There is anxiety in Kakuma refugee camps after the Kenyan government announced its closure, according to community leaders there.
On Wednesday, Kenya’s Interior Cabinet Secretary gave the UN Refugee Agency, UNHCR, 14 day-ultimatum to close down three camps – Dadaab, Kakuma and Kalobeyei.
The UNHCR confirmed it was aware of the renewed calls to expedite the relocation of the refugees and asylum-seekers.
It revealed that it was working with the Uhuru administration to continue to implement long-term and sustainable solutions.
Kakuma camp and Kalobeyei Integrated Settlement had a population of 196,666 registered refugees and asylum-seekers at the end of July 2020. Most of them are South Sudanese.
The declaration has already caused panic on the streets of Kakuma and Kalobeyei as refugees expressed concerns over their fate.
Achayo Rebecca, a South Sudanese community leader in Kakuma, says she has been in the camp for nearly 20 years and does not know what to do.
“I am quite sure our government is not ready to welcome us back home. At least the preparation process would have taken some time to help us prepare,” she told Eye Radio on Friday.
Peter Obaj is also a South Sudanese national, who has been in Kakuma refugee camp since 1992.
Obaj says most of the refugees are not prepared to return to their native homes, adding that: “I am proud to go back home, but the issues of peace are a challenge.”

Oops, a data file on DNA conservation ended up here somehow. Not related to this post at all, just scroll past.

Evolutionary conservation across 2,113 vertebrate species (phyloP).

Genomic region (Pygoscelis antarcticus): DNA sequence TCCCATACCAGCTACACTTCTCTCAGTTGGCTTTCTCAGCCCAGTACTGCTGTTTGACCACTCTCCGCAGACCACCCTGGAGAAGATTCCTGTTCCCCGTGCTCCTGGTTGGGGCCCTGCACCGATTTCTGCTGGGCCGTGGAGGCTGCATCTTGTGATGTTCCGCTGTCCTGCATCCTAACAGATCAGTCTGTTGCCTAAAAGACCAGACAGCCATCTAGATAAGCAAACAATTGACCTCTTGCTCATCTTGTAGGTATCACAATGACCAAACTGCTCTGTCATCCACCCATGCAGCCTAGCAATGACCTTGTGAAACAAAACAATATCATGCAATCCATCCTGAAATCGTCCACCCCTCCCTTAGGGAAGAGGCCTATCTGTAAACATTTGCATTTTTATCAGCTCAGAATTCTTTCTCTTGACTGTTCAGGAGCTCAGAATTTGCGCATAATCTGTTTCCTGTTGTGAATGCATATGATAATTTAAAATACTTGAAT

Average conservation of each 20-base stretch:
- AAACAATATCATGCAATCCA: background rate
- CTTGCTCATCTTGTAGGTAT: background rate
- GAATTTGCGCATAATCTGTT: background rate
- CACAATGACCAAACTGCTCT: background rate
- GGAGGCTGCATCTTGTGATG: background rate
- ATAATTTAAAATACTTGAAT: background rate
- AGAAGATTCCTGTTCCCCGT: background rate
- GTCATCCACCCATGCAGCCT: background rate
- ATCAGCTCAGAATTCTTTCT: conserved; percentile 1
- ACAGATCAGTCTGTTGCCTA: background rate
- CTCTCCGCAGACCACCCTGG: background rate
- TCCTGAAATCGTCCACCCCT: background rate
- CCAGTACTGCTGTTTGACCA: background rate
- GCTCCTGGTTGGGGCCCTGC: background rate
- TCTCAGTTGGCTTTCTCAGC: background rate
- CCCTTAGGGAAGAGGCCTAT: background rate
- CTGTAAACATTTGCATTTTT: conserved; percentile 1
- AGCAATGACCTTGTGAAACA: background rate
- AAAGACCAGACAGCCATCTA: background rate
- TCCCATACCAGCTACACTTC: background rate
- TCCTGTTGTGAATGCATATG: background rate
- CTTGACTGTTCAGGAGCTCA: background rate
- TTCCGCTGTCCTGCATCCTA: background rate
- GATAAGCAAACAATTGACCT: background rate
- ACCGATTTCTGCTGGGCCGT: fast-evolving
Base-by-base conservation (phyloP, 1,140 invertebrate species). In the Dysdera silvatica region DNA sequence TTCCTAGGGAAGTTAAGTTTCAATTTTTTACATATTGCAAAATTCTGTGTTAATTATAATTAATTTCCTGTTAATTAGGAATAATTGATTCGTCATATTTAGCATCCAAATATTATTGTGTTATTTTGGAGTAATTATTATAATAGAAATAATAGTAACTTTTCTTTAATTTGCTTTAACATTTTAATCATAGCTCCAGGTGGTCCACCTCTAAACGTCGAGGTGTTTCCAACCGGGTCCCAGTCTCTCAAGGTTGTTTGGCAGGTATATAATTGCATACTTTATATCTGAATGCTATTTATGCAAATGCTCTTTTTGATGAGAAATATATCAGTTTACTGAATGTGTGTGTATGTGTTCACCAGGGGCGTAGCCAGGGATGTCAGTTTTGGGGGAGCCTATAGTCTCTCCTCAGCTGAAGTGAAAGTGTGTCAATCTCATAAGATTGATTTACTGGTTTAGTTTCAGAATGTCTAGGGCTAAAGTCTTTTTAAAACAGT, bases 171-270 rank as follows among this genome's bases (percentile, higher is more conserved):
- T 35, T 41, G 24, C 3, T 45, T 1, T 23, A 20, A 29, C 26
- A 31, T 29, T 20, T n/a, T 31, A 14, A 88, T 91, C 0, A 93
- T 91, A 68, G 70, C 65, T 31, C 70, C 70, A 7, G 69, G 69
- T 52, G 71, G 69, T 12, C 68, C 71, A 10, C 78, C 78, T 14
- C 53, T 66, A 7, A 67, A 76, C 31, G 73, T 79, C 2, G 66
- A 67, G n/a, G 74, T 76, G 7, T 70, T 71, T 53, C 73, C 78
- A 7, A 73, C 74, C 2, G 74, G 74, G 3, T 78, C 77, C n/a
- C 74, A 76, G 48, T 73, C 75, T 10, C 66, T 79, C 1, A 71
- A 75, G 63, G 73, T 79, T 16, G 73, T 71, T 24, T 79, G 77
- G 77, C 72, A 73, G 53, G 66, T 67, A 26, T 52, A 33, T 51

The government of Kenya has been particular about Dadaab Refugee Camp. It believes the camp has been infiltrated by terrorist groups, especially those from Somalia.
A Somali national in the camp, Abas Bin-Nur, thinks the demand by the Kenyan government to close down all the camps is against international laws to protect people escaping persecution.
“We the refugees are innocent, for we are not party to the political problems between my country and Kenya,” he asserted.
This is the second attempt by the Kenyan government to have the camps closed and refugees repatriated.
In February 2017, a Kenyan court said it would be unconstitutional for the government to close refugee camps housing mostly people who have fled conflicts.
The UNHCR maintains that any decision on refugees should facilitate voluntary returns, third-country solutions such as resettlement, sponsorships, family reunifications and labor migration.
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